and NBC News
Washington D.C. and Baltimore
Our nation’s capital is also the home of the United States Securities and Exchange Commission (SEC), which holds primary responsibility for enforcement of the United States’ securities laws and regulating the securities industry. Unfortunately, this does not mean that investors in these cities and the surrounding suburbs cannot be the victims of fraud.
Recently, it was reported that a Maryland resident, Garfield M. Taylor, was sentenced to 13 years in prison and ordered to pay over $28.6 million in restitution for operating a Ponzi scheme that resulted in investors losing money they invested with trust. In another instance, a Ponzi scheme was reported in the Baltimore area where a man was charged with five counts of mail fraud for bilking his victims out of their retirement savings and home equity.
In September of 2019, the prior CEO and Director of Nissan, Carlos Ghosn, and Greg Kelly allegedly settled charges of fraud and false financial disclosures with the SEC. This apparent fraud was a scheme in the making for over 10 years, when the Nissan Board reportedly allowed Ghosn to determine who managed compensation at the company. This resulted in an alleged fraudulent concealment of over $90 million dollars in compensation, as well as allocation of $50 million dollars more than estimated towards Ghosn’s retirement fund. Allegedly falsifying multiple documents, deceiving the CFO and other deceptive disclosures resulted in a charge of violating the Securities Exchange Act. The case and charges were reportedly settled by Nissan, Ghosn, and Kelly, respectively. Nissan apparently agreed to a $15 million dollar civil penalty for settlement of the charges, as well as restitution of any profits from the schemes that violated securities laws. Ghosn was reportedly ordered to pay $1 million dollars in civil penalties, as well as lost privileges to the $140 million dollars accrued into his retirement fund. Kelly apparently settled his penalties with $100,000 and faced a 5 year pause on practicing as an attorney.
In September 2019, Kevin Merrill, Jay Ledford, and Cameron Jezierski apparently faced repercussions for allegedly duping over 230 investors into a fraud, fabricating information as to where their money would be financed. These three have reportedly pleaded guilty to using this money to fund personal luxuries. The District of Maryland as well as the SEC apparently charged Merrill, Ledford and Jezierski with violations of the Securities Act of 1933 and the Securities Exchange Act of 1934. The defendants reportedly agreed to settlements that prohibit them from any future fraud and hold them liable to a hefty civil penalty.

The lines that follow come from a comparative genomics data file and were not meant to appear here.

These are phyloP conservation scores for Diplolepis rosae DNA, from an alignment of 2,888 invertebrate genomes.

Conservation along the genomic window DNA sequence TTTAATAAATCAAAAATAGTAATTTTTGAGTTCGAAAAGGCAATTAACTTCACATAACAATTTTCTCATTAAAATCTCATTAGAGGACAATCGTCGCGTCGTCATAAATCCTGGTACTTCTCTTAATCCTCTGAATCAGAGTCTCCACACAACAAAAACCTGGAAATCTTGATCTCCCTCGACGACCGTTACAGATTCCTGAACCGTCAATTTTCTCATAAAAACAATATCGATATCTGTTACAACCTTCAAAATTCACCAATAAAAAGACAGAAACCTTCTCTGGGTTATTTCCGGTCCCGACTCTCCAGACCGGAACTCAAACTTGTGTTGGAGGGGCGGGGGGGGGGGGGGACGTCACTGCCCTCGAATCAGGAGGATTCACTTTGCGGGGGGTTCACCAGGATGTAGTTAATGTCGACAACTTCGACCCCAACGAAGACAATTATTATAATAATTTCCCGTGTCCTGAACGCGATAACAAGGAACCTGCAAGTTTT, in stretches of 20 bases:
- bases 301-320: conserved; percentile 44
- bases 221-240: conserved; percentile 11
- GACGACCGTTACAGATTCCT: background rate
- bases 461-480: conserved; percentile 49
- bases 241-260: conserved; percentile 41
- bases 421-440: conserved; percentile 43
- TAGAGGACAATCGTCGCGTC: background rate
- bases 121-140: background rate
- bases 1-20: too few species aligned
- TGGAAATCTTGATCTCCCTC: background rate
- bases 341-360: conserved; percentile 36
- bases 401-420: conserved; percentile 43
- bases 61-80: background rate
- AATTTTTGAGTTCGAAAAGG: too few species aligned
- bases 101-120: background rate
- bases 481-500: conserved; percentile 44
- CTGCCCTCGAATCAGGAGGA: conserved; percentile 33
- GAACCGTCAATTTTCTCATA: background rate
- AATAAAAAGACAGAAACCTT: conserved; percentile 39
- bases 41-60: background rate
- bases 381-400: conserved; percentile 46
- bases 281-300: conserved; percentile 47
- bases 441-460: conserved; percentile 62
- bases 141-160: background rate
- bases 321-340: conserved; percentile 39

In relation to the scheme concocted by Merrill, Ledford and Jezierski, there also became reason for the SEC to pursue Michael Staisill’s as an accomplice because he worked on behalf of Kevin Merrill in 2019 for the $345,000,000 scheme based in Baltimore, Maryland. A native New Yorker, Michael Stasil had reportedly been subpoenaed by the SEC after failing to be present for various testimony hearings. It is alleged that Stassill assisted Merrill, Ledford and Jezierski to find investors for the scheme that defrauded over 230 investors for personal gain. The Securities Exchange Commission is apparently looking into the extent of unlawful conduct of Michael Staisill through a thorough investigation.
In 2012, the CEO of Advanced Medical Optics Inc.(AMO), James Mazzo, was in hot water for insider trading with a close friend Douglas V. DeCinces who is a professional baseball player that represented teams including the Baltimore Orioles and St. Louis Cardinals. For about 4 years, James Mazzo was reportedly responsible for revealing information about confidential details regarding AMO and Abbott Industries. This allegedly resulted in DeCinces purchasing securities attributed to AMO, around the same time that Abbott Industries was looking into acquiring it. As the merger details developed, DeCinces supposedly hinted, to a few of his colleagues, insider information which reportedly gave DeCinces and his teammates a profit of $1.3 million and $1 million dollars, respectively. James Mazzo was reportedly ordered to pay civil penalties upwards of a million dollars and DeCinces settled claims against him as well. These settlements still need to receive final approval by the court.
Even in the nation’s capital and birthplace of our country’s national anthem, fraud is inevitable. Misleading schemes on both sides of the law need to be represented by professionals that understand the complexities of securities law. The Securities Fraud lawyers of Malecki Law handle a wide variety of securities cases, including whistleblowers, unsuitability claims, defective securities products, regulatory matters, investigations, contract negotiations and regulatory proceedings just to name a few.
Jenice Malecki uses her extensive understanding as a NY whistleblower lawyer, New York securities arbitration attorney, and a New York securities fraud litigation to ensure favorable results for her clients.
To schedule a free initial consultation with Malecki Law, please call (212) 943-1233, or email email@example.com